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« Reply #12 on: March 08, 2008, 09:22:57 AM »

like others have said "space and money are the keys". I dont do a lot of cooking so I have also been following this and am leaning toward the portable counter top models. with all the ones out there what is really needed? how many watts is enough or too much and what brands are a definite no-no. I realize that only a few of you out there already use these but if you were to start over what would you go to in size and brand?
thanks
steve
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H3Jim
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« Reply #13 on: March 08, 2008, 11:22:13 AM »

More power is better, but they don't make the hot plate models with big power.  Also, the bigger power models will use 240v as opposed to the 120 volt.  For the electric setup I have, I only have 240v when I run the generator or am at a power pole with 240v.  That would restrict me too much, so the basic 120 volt model is perfect.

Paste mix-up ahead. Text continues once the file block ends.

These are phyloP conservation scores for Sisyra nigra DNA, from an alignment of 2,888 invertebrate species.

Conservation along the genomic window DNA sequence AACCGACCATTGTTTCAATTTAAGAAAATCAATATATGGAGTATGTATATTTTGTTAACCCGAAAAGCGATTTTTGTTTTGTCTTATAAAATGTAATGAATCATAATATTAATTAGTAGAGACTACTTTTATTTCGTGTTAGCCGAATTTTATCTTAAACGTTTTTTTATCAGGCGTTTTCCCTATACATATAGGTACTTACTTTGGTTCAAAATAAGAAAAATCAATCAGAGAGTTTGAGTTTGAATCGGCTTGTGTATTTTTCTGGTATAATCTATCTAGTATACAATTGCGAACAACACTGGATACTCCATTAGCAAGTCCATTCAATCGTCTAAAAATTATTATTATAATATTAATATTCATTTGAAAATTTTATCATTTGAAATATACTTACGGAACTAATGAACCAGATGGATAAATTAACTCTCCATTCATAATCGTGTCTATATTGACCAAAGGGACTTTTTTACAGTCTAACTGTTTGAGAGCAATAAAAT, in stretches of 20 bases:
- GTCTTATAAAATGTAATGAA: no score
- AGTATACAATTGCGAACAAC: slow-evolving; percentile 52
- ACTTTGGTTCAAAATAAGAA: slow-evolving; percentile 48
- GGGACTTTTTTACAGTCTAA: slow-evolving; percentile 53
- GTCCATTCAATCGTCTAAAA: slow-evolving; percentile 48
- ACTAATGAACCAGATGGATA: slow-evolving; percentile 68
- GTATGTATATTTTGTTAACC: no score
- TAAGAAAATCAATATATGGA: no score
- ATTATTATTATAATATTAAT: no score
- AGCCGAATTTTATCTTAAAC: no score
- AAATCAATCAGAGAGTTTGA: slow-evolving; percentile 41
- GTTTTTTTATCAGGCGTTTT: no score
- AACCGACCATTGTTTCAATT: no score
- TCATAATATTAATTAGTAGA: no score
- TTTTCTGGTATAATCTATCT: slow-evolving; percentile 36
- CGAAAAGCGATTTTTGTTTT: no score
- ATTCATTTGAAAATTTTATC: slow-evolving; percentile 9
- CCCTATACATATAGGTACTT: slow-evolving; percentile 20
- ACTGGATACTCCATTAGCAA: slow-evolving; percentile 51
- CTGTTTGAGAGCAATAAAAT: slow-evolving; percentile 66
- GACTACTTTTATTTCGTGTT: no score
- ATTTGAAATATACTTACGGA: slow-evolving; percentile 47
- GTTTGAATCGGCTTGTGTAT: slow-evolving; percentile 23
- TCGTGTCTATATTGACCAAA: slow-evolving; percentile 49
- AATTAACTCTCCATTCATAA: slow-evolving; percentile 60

I have the Supentown, Mr Induction.  It comes with a pan - good idea, saved me some time to find the right pan.  I can't really give you much more advice than that.
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Jim Stewart
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« Reply #14 on: March 08, 2008, 11:56:03 AM »

... I realize that only a few of you out there already use these but if you were to start over what would you go to in size and brand?